The Lost Ending: Early screenings of THE SHEIK had a final scene between Rudy and Ayres that was deleted and remains lost today. Why? Perhaps because it made certain that the Sheik (garbed in western clothing for the first time) and Diana would marry, thus upsetting the sensibilities of some people at the time:

Despite his growing popularity, the studios were reluctant to headline a Latino (actually he was Italian). But Paramount finally gave Rudy star-billing in BLOOD AND SAND (1922), the story of the rise and fall of a bullfighter. Like FOUR HORSEMEN, this story was based on a best seller by Vicente Blasco Ibanez. Here Rudy poses with director Fred Niblo, who pretends to be filming. At the lower right, note the camera box with the cinematographer’s name on the top, Alvin Wyckoff:

A wonderful production shot from BEYOND THE ROCKS (1922), with the unrepeatable teaming of Gloria Swanson (extreme left) and Rudy (to her right checking his makeup). At the time, she was a well-established super star compared to Valentino’s newcomer status. Notice the anxious glances of the crew at La Swanson suggesting that all is not well. The lady violinist in the lower right provides mood music during filming. BEYOND THE ROCKS was considered a lost film for decades but was rediscovered just a few years ago and is now available on dvd:

A detail from the same photo. In those days, actors typically applied their own makeup. Within a few years, makeup artists would assist and then take over this activity:

A nice character study from BEYOND THE ROCKS scanned directly from a negative:

Another lost film (partially recovered and on dvd) is THE YOUNG RAJAH (1922), which featured Rudy in some stunning but controversial costumes designed by his wife:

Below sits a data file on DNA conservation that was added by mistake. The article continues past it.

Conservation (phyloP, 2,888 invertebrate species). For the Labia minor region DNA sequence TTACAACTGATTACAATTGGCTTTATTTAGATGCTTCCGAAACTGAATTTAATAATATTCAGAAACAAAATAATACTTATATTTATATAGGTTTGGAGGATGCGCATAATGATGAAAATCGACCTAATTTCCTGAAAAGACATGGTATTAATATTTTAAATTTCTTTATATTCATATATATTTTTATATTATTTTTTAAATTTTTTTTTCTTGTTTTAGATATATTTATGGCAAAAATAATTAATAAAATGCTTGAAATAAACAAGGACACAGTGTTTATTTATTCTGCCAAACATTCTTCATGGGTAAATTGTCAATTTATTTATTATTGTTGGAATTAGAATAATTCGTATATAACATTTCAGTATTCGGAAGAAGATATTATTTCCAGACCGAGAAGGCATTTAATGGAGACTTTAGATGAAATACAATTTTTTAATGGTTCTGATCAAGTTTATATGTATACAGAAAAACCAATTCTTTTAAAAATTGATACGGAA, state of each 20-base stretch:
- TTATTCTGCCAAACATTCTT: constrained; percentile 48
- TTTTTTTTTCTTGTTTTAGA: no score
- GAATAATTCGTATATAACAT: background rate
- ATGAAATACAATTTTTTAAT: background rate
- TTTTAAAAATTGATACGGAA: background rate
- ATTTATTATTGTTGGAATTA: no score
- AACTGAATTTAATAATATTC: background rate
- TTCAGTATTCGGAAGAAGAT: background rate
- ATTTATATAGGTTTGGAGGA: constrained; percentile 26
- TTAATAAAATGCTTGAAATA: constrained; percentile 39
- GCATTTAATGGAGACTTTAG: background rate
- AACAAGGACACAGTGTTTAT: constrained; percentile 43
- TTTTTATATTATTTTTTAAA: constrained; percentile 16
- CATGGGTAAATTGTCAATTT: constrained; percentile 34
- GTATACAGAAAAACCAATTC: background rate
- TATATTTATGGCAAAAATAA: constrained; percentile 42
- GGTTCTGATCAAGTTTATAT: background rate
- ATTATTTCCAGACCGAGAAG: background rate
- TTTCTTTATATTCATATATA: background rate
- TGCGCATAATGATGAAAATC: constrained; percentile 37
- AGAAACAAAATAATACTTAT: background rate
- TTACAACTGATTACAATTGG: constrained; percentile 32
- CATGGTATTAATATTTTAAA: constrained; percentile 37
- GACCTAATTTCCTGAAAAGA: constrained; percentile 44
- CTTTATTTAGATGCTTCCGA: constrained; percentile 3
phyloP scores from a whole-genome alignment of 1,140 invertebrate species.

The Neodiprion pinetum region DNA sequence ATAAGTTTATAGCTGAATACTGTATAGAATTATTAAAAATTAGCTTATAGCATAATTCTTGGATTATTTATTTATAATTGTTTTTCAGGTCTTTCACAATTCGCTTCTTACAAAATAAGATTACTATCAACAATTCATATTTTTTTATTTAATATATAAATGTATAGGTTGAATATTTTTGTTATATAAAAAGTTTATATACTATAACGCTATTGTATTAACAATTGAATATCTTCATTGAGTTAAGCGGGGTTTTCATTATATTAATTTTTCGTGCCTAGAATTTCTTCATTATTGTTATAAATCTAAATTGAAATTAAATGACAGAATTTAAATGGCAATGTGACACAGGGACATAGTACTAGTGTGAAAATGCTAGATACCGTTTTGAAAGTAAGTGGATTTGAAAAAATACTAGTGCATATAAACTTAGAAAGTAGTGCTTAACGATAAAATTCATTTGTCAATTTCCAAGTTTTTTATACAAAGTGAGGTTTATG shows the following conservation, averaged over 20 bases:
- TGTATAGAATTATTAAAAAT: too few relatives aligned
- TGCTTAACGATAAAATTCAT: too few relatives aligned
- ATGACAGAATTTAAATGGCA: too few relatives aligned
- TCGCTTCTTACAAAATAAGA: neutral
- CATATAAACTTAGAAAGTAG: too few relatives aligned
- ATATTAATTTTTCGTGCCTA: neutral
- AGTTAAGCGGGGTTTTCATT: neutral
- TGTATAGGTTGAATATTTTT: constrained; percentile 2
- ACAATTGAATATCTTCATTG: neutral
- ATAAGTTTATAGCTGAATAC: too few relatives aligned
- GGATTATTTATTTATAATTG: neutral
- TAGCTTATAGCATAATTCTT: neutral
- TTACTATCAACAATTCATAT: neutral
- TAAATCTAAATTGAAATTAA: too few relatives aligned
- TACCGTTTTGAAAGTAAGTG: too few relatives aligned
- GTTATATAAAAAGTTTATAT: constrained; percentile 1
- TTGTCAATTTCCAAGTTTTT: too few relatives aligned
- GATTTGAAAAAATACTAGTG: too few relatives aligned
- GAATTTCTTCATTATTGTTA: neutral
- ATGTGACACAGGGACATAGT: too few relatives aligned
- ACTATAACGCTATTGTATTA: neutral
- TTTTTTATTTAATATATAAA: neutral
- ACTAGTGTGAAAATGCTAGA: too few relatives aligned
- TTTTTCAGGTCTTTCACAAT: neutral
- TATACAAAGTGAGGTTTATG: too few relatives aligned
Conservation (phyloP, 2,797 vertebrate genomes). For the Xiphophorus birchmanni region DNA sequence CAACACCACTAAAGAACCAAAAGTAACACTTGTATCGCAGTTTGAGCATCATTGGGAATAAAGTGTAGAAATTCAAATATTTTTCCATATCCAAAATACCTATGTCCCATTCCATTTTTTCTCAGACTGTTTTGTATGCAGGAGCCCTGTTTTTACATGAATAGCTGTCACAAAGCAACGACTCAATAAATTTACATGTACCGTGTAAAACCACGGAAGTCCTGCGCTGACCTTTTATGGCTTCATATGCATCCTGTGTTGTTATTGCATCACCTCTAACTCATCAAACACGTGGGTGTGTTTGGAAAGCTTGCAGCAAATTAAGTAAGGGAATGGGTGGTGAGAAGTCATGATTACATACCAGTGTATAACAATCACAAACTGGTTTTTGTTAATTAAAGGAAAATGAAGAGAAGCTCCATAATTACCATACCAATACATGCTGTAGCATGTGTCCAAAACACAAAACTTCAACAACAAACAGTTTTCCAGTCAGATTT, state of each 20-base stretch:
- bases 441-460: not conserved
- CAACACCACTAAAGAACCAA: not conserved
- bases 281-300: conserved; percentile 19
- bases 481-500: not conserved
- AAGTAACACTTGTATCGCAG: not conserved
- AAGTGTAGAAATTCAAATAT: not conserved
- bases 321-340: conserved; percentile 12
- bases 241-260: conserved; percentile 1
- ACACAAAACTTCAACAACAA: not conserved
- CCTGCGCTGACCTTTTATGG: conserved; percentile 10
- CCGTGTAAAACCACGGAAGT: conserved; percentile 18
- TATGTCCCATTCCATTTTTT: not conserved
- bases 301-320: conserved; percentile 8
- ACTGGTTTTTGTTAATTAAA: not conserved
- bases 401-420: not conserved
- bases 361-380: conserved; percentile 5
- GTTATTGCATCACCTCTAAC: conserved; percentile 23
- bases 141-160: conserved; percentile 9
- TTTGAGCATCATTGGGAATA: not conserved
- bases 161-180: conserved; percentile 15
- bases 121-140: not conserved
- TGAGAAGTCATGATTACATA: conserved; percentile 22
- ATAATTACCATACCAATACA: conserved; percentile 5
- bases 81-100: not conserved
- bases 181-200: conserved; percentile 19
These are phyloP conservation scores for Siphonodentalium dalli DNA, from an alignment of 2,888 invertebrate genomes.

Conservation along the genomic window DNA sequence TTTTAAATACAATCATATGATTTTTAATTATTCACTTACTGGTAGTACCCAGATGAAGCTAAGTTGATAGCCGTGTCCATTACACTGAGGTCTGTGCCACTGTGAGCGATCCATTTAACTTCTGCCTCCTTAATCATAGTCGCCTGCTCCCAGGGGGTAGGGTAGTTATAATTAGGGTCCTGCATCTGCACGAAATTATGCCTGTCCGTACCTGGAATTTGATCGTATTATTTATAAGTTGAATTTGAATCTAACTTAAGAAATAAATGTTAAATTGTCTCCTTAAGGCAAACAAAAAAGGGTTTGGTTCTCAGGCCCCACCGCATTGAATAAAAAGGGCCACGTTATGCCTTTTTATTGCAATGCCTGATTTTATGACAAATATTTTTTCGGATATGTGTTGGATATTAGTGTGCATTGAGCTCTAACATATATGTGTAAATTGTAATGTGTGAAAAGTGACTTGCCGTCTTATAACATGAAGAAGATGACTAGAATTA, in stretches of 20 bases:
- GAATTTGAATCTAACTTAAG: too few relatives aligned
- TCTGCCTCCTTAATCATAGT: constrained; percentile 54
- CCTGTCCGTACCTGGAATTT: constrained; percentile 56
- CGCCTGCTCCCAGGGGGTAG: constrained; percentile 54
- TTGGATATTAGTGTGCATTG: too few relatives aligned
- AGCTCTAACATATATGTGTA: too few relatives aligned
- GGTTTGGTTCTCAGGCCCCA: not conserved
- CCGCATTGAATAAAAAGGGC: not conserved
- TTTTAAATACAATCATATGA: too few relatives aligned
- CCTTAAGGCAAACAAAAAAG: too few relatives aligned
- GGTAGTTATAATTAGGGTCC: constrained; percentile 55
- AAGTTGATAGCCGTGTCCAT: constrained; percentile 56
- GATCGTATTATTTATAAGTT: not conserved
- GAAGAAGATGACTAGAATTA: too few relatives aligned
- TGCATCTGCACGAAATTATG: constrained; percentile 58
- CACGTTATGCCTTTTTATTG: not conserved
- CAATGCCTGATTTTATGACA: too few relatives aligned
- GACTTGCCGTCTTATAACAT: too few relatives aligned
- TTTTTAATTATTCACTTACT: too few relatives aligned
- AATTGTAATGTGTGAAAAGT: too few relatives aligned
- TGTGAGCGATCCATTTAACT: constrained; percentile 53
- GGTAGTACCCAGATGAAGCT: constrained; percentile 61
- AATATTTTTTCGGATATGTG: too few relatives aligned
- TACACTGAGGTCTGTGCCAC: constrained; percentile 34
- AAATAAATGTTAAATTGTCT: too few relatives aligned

Rudy on Radio – when Valentino went on “strike” from Paramount to protest the types of films he was given, he made a number of broadcasts during his 1923 tour for Mineralava. Alas, these were the early days of broadcasting when nobody thought to make recordings:

Rudy was a camera enthusiast and made his own home movies on the set of his films. Here Valentino appears to be filming with his 35mm Debrie camera during outdoor work on A SAINTED DEVIL (1924), a lost film:

Rudy is just part of the crew as he cranks his Debrie on the SAINTED DEVIL set. The lone umbrella seems just large enough to cover director Joseph Henabery (seated with megaphone) and the cameras, evidently the most important assets on the set:

A Detail from the same photo:

An unglamorous photo of the Paramount backlot again during production of A SAINTED DEVIL. This production was not filmed in Hollywood but in Paramount’s New York facility in Astoria, Long Island. This photo seems to have been taken on the same day as the previous one but this time Rudy is using his still camera to create a portrait of his frequent co-star Nita Naldi:

A detail from the same photo:

A nice production photo from A SAINTED DEVIL scanned from a negative. What’s going on here? Perhaps the best way to find out today is by reading Rex Beach’s short story, “Rope’s End,” upon which this film was based:

Rudy gets a camera-level view during outdoor filming on THE EAGLE (1925) for his new studio, United Artists. He plays a Russian-style Robin Hood in a witty yarn adopted from a Pushkin short story. To the left of Valentino is Clarence Brown who became one of MGM’s top directors during the 1930s, guiding Greta Garbo’s successful transition to sound films. Could he have done the same for Rudy?

Rudy’s second film for United Artists turned out to be his last, SON OF THE SHEIK (1926). Here he poses with leading lady Vilma Banky and director George Fitzmaurice, who is holding the gun Rudy carries in the film:

Rudy applies eyebrow liner to the world heavyweight boxing champ Gene Tunney on the SON OF THE SHEIK set. Tunney was making his own film at the time, the lost serial, THE FIGHTING MARINE. A Chicago newspaper had recently called Rudy “a pink powder puff,” a remark that genuinely offended him. Perhaps this photo was meant as an ironic rebuttal – NOBODY was going to call Tunney, who was also an ex-Marine veteran of World War I, a pink powder puff!

A fanciful photo of Rudy as he might have looked in his 60s as he plays his own father in SON OF THE SHEIK:

Finally, Rudolph Valentino as he is remembered in legend:
(Photo Courtesy of Paul Seiler)
A wonderful blog filled with rare Valentino collectibles can be found at http://rudolph-valentino.blogspot.com. Highly Recommended!